New York: Farrar & Rinehart, (1934).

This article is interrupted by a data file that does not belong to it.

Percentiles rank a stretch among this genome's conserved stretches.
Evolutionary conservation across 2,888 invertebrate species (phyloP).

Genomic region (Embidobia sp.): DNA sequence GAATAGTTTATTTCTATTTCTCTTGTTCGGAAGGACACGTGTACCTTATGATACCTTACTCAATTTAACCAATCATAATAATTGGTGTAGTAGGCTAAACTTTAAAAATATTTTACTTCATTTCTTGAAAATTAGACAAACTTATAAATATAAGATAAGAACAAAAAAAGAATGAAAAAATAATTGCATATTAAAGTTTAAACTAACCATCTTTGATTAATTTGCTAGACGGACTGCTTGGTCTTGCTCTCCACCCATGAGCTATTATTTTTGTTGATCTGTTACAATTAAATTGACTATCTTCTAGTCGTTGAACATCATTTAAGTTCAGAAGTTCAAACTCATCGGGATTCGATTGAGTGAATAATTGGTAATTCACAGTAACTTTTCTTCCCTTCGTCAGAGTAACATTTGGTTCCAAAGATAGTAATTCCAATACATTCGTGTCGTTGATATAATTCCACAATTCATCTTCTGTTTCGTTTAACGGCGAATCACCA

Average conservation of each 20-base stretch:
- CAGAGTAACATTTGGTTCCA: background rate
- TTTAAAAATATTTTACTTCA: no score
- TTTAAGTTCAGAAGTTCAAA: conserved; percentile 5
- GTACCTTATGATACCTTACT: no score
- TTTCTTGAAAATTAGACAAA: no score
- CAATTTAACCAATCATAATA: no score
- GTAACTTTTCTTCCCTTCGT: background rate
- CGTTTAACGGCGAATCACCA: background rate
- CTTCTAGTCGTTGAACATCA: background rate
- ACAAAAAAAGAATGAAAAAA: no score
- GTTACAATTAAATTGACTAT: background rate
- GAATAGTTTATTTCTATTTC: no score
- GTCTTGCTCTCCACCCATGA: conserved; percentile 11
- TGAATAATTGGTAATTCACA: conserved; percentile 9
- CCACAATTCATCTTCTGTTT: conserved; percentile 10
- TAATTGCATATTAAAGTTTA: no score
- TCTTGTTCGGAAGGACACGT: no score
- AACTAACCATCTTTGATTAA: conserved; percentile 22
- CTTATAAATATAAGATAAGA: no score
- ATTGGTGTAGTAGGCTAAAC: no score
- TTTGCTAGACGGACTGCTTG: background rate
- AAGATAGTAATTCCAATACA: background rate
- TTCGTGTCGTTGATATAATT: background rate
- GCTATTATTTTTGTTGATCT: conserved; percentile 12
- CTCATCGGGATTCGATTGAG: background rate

Hardcover. First edition. Orange cloth gilt. One corner bumped, near fine without dustwrapper. A novel about the evolution of a "self-made man" from a humble country bumpkin to a pretentious captain of industry, by this satirical, proto-feminist novelist who has recently been rediscovered. Basis for the 1935 film *Man of Iron* directed by William C. McGann, and featuring Barton MacLane and Mary Astor. Gore Vidal, whose critical essay helped restore her fame, called her a better satirist than Twain and said she was "our best comic novelist," and Ernest Hemingway once told her she was his "favorite living novelist" – although she was not averse to poking fun at Hemingway himself, which she did in her novel, *The Wicked Pavilion*. Novelist Lisa Zeidner, in a review of a fairly recent biography of Powell in *The New York Times Book Review*, said that "she is wittier than Dorothy Parker, dissects the rich better than F. Scott Fitzgerald, is more plaintive than Willa Cather in her evocation of the heartland and has a more supple control of satirical voice than Evelyn Waugh, the writer to whom she's most often compared." Powell was an archetypal free spirit, living much of her life in Greenwich Village, taking – and flaunting – lovers frequently although she was married, and mercilessly skewering the postures and foibles of an array of New York types, from bohemian artists to wealthy tycoons.